The use cases for Telecom Expense Management (or “TEM”) services in 2021 have matured.  While the global TEM player list has stabilized over the past two years, your company’s needs for TEM services have likely continued to expand and evolve.  No longer do you only need the basics of invoice receipt, processing, payment, audit, inventory and reporting for wireline and wireless services, but now you might need those same services for a much broader range of network services, such as maintenance,  cloud based services, Internet of Things services and “subscription based” services.  Our annual TEM podcast will update you on how best to take advantage of the new TEM offerings to maximum advantage.  

  • Listen to the related podcast here.

7.  The Real Promise of 5G: Not What you Think

The promise of 5G may finally come true in 2021, but not in the way many of us have imagined.  None of the major wireless carriers has the resources to blanket the country – or even largescale metropolitan areas – with true 5G coverage, but that has not deterred their marketing departments’ fog machines from spewing dreamy visions of what could someday come to pass.  Suffice to say we are not running out to purchase a 5G smartphone any time soon.  The real promise of 5G has nothing to do with traditional voice or data communications networks but with “Private 5G” and the Internet of Things.  Mixing 5G speed and capacity with edge computing and cloud services makes for some pretty potent productivity.  And as the primary or secondary communications link for an SD-WAN network, business continuity is all but assured.  Moreover, wireless connections give nimble companies the flexibility and freedom to morph quickly to adjust to changes in their own operations and customers’ needs.  Look for private 5G campus-wide networks to elbow Wi-Fi out of the way in many large enterprises.  The opportunities for large customers are truly endless; they just don’t involve using a 5G smartphone on the street corner or in your car. 

8.  Security

The SolarWinds hack dominated the news cycle at the end of 2020.  In 2021 it, and similar security concerns, will figure prominently in planning and procurement cycles.  With the increasing incidence and sophistication of cyberattacks, all enterprises need to re-evaluate their security systems, thoroughly assess their networks, and possibly replace equipment and software to protect their production lines, intellectual property, and customers.  Of course, enterprises needing to upgrade their security may be constrained by their budgets, existing contractual commitments, and limited proficiency of incumbent suppliers.  Ultimate responsibility for protecting networks and information assets rests with the enterprise customer, since vendors who have the resources to backstop their promises with the dollars to satisfy claims insist on limiting their own liability, while vendors who are willing to assume liability for security breaches that occur on their watch often lack the resources to pay damages.  And even those whose core business is securing networks are vulnerable to foul play, as the SolarWinds hack has taught us.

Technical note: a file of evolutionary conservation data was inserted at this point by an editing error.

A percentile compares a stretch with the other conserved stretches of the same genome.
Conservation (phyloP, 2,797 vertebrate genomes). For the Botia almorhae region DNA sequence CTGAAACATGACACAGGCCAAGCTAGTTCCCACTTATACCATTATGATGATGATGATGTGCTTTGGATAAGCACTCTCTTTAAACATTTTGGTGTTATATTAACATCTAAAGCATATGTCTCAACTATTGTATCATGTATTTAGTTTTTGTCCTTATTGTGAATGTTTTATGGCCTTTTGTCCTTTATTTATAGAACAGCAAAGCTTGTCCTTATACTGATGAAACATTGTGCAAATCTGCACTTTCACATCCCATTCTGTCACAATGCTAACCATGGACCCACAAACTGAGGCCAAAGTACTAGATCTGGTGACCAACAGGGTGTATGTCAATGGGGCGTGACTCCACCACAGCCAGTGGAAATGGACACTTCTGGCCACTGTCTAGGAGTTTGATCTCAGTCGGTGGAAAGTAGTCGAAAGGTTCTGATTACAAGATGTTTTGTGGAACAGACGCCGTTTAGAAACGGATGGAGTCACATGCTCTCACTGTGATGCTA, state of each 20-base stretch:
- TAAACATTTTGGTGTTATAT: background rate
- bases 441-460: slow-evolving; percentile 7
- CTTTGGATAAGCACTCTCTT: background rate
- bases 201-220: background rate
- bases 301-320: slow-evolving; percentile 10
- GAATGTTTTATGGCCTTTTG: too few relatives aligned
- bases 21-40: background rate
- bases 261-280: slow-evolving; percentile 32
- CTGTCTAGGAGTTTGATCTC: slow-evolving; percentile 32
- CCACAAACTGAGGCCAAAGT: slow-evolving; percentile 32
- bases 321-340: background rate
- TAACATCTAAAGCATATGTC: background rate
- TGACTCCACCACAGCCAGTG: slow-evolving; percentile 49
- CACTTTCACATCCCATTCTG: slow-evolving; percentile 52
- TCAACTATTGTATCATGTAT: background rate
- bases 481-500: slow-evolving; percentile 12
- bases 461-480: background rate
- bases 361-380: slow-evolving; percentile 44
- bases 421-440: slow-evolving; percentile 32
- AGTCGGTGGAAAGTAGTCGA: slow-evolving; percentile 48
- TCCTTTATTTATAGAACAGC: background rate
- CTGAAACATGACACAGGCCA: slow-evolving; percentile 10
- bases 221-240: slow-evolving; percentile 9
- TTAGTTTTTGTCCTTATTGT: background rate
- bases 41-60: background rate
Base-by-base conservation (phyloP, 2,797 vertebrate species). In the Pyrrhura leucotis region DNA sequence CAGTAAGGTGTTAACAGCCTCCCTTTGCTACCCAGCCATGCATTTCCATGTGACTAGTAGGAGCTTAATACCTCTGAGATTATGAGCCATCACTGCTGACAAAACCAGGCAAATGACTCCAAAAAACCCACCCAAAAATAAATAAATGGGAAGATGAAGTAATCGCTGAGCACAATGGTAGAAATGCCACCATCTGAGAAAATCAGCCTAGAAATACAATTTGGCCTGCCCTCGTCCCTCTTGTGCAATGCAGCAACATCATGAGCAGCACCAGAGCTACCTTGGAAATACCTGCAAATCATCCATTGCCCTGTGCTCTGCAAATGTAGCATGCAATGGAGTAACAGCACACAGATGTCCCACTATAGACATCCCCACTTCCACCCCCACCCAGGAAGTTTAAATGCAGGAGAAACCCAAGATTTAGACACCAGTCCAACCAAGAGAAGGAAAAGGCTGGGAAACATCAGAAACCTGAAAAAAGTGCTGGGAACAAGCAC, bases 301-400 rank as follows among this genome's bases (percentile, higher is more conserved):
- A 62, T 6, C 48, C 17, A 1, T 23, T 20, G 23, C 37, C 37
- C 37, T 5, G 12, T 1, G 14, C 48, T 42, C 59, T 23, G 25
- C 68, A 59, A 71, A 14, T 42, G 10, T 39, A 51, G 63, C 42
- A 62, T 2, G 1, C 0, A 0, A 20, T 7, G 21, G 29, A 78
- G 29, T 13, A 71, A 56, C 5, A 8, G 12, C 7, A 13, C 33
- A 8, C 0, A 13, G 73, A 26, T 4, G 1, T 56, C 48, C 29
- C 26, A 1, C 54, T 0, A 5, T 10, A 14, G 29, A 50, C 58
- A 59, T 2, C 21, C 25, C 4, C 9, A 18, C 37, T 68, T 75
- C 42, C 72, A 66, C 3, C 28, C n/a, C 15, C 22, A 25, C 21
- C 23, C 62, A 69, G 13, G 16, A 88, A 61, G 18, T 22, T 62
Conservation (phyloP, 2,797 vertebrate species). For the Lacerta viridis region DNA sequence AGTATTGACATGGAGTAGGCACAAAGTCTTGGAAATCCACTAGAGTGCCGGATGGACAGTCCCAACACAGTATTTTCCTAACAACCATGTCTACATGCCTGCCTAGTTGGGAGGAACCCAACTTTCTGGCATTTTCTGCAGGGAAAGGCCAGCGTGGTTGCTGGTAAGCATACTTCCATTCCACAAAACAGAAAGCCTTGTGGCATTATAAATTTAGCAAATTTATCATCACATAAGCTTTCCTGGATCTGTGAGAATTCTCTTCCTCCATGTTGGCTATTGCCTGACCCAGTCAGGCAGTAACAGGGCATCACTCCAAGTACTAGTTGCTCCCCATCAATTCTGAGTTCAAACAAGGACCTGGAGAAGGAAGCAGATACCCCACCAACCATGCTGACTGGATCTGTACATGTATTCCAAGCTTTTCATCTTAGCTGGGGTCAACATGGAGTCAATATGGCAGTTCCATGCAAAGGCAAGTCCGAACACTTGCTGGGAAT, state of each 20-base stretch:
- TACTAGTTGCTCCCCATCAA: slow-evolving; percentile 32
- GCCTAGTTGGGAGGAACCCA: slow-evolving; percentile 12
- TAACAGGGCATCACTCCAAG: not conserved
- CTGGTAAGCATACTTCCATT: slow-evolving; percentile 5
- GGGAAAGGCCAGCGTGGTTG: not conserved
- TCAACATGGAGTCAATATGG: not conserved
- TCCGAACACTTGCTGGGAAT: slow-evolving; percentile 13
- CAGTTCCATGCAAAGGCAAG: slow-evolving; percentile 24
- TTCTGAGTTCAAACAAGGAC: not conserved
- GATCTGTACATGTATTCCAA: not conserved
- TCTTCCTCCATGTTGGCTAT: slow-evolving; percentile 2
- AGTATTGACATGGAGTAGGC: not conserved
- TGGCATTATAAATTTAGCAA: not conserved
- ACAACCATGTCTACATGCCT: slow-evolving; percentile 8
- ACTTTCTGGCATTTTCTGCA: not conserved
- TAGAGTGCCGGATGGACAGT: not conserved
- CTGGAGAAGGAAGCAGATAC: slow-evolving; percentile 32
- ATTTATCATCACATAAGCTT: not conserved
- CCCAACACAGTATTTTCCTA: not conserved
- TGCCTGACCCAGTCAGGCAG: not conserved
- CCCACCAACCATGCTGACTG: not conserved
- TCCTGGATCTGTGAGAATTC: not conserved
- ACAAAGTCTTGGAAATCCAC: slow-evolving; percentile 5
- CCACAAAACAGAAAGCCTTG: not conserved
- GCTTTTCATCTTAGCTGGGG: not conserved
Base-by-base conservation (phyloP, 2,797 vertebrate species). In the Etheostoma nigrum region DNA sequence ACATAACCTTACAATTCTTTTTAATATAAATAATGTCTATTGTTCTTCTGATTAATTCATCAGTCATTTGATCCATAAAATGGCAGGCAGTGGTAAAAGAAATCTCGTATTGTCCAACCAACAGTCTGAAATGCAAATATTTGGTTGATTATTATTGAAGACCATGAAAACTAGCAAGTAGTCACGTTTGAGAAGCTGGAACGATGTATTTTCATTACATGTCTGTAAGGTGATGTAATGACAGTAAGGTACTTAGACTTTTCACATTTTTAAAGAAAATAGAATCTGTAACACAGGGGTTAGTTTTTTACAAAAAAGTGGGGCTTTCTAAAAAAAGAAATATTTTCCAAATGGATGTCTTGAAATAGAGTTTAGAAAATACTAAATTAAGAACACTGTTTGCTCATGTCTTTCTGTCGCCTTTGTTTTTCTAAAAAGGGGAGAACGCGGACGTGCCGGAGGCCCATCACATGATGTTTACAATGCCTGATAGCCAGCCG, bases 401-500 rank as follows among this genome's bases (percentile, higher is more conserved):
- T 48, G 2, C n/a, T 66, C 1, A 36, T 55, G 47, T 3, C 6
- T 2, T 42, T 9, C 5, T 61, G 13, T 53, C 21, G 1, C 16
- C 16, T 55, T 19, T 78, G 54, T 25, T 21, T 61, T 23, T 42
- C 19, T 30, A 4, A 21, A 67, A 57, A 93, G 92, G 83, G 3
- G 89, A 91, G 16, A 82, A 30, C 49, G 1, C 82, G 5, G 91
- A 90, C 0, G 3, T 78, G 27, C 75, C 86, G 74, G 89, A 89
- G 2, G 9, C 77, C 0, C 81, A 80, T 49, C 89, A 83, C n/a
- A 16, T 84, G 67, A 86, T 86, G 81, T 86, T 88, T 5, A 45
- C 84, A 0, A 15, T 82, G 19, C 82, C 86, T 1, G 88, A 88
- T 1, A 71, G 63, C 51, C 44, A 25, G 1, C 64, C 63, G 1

• Listen to the related podcast here.

9.  E911

On the enterprise E911 front, regulations the Federal Communications Commission adopted in 2018 begin to take effect this year, and they will have a direct impact on business.  Beginning this month, companies will need to transmit certain types of location information with 911 calls that originate from certain types of on-premise equipment.  Within a year, those requirements will expand to include certain types of non-fixed end user devices, and eventually to all types of equipment.  This is going to require a lot of work for companies this year to make sure they understand their compliance obligations, develop their E911 roadmaps, and start implementing their E911 solutions.  Be on the lookout for an upcoming podcast that will cover all these issues and bring you up to speed on what you  need to do in 2021. 

  • Listen to the related podcast here.

10.  Contract Financial Model Evolves for Network Services

As enterprise customers’ technology needs evolve, so too does the way vendors contract to meet those needs.  The trend away from private network topologies to Internet based solutions has ushered in a shift from revenue commitment-based contracts to those based on minimum service terms for individual circuits (or “Service Elements”).  It is important for enterprise customers to understand the implications of this trend not only for their existing agreements, but for future procurements.  On the upside, individual circuit terms may provide flexibility on a site-by-site basis, assuming the minimum term periods are short enough; but contract governance is more complex.  And many of the hard-fought terms and conditions you have negotiated to soften the impact of revenue commitments may become useless over time, as providers argue that circuit terms and revenue commitments are different animals.  In the new contracting environment, customers need different forms of protection from individual circuit commitments to minimize financial and operational risks including multi-year terms, automatic renewals, and costly circuit moves.  To be prepared for this tectonic shift in contract structure, tune into our upcoming podcast before your next contract renewal or RFP. 

Want to learn more about the above? We will be releasing up-to-date podcasts and articles on a weekly basis. Can’t wait? Contact Kevin DiLallo Laura McDonald, or Joe Schmidt or click here for more enterprise-focused articles and podcasts.